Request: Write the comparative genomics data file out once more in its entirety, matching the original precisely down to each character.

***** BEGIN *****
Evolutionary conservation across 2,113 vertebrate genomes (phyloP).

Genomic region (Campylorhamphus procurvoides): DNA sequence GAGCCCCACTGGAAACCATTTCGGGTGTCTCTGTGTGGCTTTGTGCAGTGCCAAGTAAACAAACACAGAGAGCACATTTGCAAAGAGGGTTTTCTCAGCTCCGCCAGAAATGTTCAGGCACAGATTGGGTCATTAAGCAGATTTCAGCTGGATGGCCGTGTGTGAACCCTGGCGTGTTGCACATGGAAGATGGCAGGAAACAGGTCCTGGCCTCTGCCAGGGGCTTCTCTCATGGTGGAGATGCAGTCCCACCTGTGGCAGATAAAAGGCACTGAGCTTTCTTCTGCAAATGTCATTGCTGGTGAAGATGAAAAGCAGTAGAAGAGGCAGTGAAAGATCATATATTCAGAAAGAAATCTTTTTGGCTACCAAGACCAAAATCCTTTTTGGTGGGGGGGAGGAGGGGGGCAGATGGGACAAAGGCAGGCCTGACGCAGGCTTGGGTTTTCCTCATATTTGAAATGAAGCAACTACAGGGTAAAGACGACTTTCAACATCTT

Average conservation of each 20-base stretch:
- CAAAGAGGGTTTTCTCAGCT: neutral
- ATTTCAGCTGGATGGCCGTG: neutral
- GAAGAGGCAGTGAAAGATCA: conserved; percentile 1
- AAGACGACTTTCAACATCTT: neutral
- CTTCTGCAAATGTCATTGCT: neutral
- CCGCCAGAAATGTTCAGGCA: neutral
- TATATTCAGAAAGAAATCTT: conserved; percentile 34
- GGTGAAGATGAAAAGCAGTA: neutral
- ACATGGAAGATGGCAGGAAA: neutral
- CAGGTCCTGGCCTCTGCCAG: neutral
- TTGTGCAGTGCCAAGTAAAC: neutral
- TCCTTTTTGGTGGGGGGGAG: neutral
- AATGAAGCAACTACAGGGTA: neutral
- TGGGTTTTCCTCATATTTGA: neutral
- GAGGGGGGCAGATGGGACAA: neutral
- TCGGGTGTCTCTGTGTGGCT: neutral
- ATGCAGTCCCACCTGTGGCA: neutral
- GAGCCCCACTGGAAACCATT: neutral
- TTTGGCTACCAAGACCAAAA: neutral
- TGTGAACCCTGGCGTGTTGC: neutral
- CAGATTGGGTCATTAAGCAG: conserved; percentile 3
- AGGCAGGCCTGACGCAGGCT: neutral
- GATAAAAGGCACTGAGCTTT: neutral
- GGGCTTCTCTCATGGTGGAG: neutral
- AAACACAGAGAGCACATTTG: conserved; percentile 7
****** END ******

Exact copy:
Evolutionary conservation across 2,113 vertebrate genomes (phyloP).

Genomic region (Campylorhamphus procurvoides): DNA sequence GAGCCCCACTGGAAACCATTTCGGGTGTCTCTGTGTGGCTTTGTGCAGTGCCAAGTAAACAAACACAGAGAGCACATTTGCAAAGAGGGTTTTCTCAGCTCCGCCAGAAATGTTCAGGCACAGATTGGGTCATTAAGCAGATTTCAGCTGGATGGCCGTGTGTGAACCCTGGCGTGTTGCACATGGAAGATGGCAGGAAACAGGTCCTGGCCTCTGCCAGGGGCTTCTCTCATGGTGGAGATGCAGTCCCACCTGTGGCAGATAAAAGGCACTGAGCTTTCTTCTGCAAATGTCATTGCTGGTGAAGATGAAAAGCAGTAGAAGAGGCAGTGAAAGATCATATATTCAGAAAGAAATCTTTTTGGCTACCAAGACCAAAATCCTTTTTGGTGGGGGGGAGGAGGGGGGCAGATGGGACAAAGGCAGGCCTGACGCAGGCTTGGGTTTTCCTCATATTTGAAATGAAGCAACTACAGGGTAAAGACGACTTTCAACATCTT

Average conservation of each 20-base stretch:
- CAAAGAGGGTTTTCTCAGCT: neutral
- ATTTCAGCTGGATGGCCGTG: neutral
- GAAGAGGCAGTGAAAGATCA: conserved; percentile 1
- AAGACGACTTTCAACATCTT: neutral
- CTTCTGCAAATGTCATTGCT: neutral
- CCGCCAGAAATGTTCAGGCA: neutral
- TATATTCAGAAAGAAATCTT: conserved; percentile 34
- GGTGAAGATGAAAAGCAGTA: neutral
- ACATGGAAGATGGCAGGAAA: neutral
- CAGGTCCTGGCCTCTGCCAG: neutral
- TTGTGCAGTGCCAAGTAAAC: neutral
- TCCTTTTTGGTGGGGGGGAG: neutral
- AATGAAGCAACTACAGGGTA: neutral
- TGGGTTTTCCTCATATTTGA: neutral
- GAGGGGGGCAGATGGGACAA: neutral
- TCGGGTGTCTCTGTGTGGCT: neutral
- ATGCAGTCCCACCTGTGGCA: neutral
- GAGCCCCACTGGAAACCATT: neutral
- TTTGGCTACCAAGACCAAAA: neutral
- TGTGAACCCTGGCGTGTTGC: neutral
- CAGATTGGGTCATTAAGCAG: conserved; percentile 3
- AGGCAGGCCTGACGCAGGCT: neutral
- GATAAAAGGCACTGAGCTTT: neutral
- GGGCTTCTCTCATGGTGGAG: neutral
- AAACACAGAGAGCACATTTG: conserved; percentile 7